‘Holidays’ Review

The revival of the horror anthology continues with Holidays, a wraparound-free compendium of shorts each based around a separate, well, holiday. Featuring segments from a range of notable directors, it can’t follow in the footsteps of recent triumphs like Tales of Halloween and Southbound, and instead mostly delivers pallid, pedestrian fare that feels wildly at odds with the impressive volume of talent involved.

It’s a film that never really gets too far out of first gear, and that tone is set from the very beginning. The opening short, written and directed by Kevin Kolsch and Dennis Widmyer (previously responsible for 2014’s stellar Starry Eyes) places its emphasis on Valentine’s Day, and juggles a cack-handed portrayal of high-school bullying with an equally uninspiring rumination on teenage obsession. Its final payoff (or lack thereof) feels oddly, blandly predictable, and it’s a glaringly disappointing contribution from the makers of one of 2014’s very best horror films.

Elsewhere, Nicholas McCarthy’s ‘Easter’ creature feature at least scores points for prosthetics, while Anthony Scott Burns’ ‘Father’s Day’ squanders the collection’s most interesting premise with a staggeringly lazy jump-scare conclusion, and in doing so provides Holidays with its most maddening, frustrating moment. The finest work here comes from Dracula Untold‘s Gary Shore, who’s ‘St. Patrick’s Day’ is a fresh and knowingly farcical spin on “demon baby” mythos. Meanwhile, the wooden spoon of the collection goes to relative veteran Kevin Smith. While many of the segments here don’t land like they should, his ‘Halloween’ offering commits far worse sins, feeling genuinely phoned-in by comparison to its counterparts.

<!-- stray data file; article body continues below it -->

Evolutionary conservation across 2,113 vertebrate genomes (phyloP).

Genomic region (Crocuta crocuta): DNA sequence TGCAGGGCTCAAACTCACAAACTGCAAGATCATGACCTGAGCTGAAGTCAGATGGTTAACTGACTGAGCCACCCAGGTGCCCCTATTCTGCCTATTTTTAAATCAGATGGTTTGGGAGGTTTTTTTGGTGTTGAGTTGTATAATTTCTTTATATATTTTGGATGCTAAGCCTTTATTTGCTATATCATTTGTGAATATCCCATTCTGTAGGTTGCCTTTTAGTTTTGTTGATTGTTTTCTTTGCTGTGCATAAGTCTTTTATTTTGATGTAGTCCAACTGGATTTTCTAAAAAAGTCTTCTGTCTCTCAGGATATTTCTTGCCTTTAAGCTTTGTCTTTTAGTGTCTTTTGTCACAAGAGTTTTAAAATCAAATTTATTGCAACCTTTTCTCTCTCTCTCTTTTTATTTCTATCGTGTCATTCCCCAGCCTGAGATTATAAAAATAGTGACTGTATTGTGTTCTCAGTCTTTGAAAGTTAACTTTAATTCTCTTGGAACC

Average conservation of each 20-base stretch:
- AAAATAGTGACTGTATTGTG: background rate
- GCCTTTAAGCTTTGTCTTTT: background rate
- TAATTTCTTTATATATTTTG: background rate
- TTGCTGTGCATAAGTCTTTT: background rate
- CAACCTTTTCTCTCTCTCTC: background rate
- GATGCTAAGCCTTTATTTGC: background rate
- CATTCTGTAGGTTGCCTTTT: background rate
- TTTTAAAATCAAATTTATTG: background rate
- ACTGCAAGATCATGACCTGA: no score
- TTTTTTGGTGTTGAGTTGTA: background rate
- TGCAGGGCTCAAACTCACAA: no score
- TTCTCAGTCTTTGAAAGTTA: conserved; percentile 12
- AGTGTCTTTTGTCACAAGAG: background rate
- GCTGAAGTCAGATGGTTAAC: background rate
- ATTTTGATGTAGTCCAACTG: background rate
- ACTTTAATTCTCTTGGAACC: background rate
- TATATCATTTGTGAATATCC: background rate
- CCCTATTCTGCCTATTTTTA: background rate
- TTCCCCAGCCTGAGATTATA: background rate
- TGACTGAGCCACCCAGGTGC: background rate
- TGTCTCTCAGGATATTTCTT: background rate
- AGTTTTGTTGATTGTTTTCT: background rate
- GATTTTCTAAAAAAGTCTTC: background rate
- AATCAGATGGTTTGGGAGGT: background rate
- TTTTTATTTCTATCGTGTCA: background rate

There are bare bones of a few good ideas in Holidays, and the law of averages would suggest that there would be at least a handful of direct hits in the pack. Sadly, this isn’t the case, and as a committed performance from The Green Inferno‘s Lorenza Izzo fails to save Adam Egypt Mortimer’s concluding ‘New Year’s Eve’, this is a film that, at a time when the anthology is very much alive and kicking in the horror genre, simply isn’t good enough.



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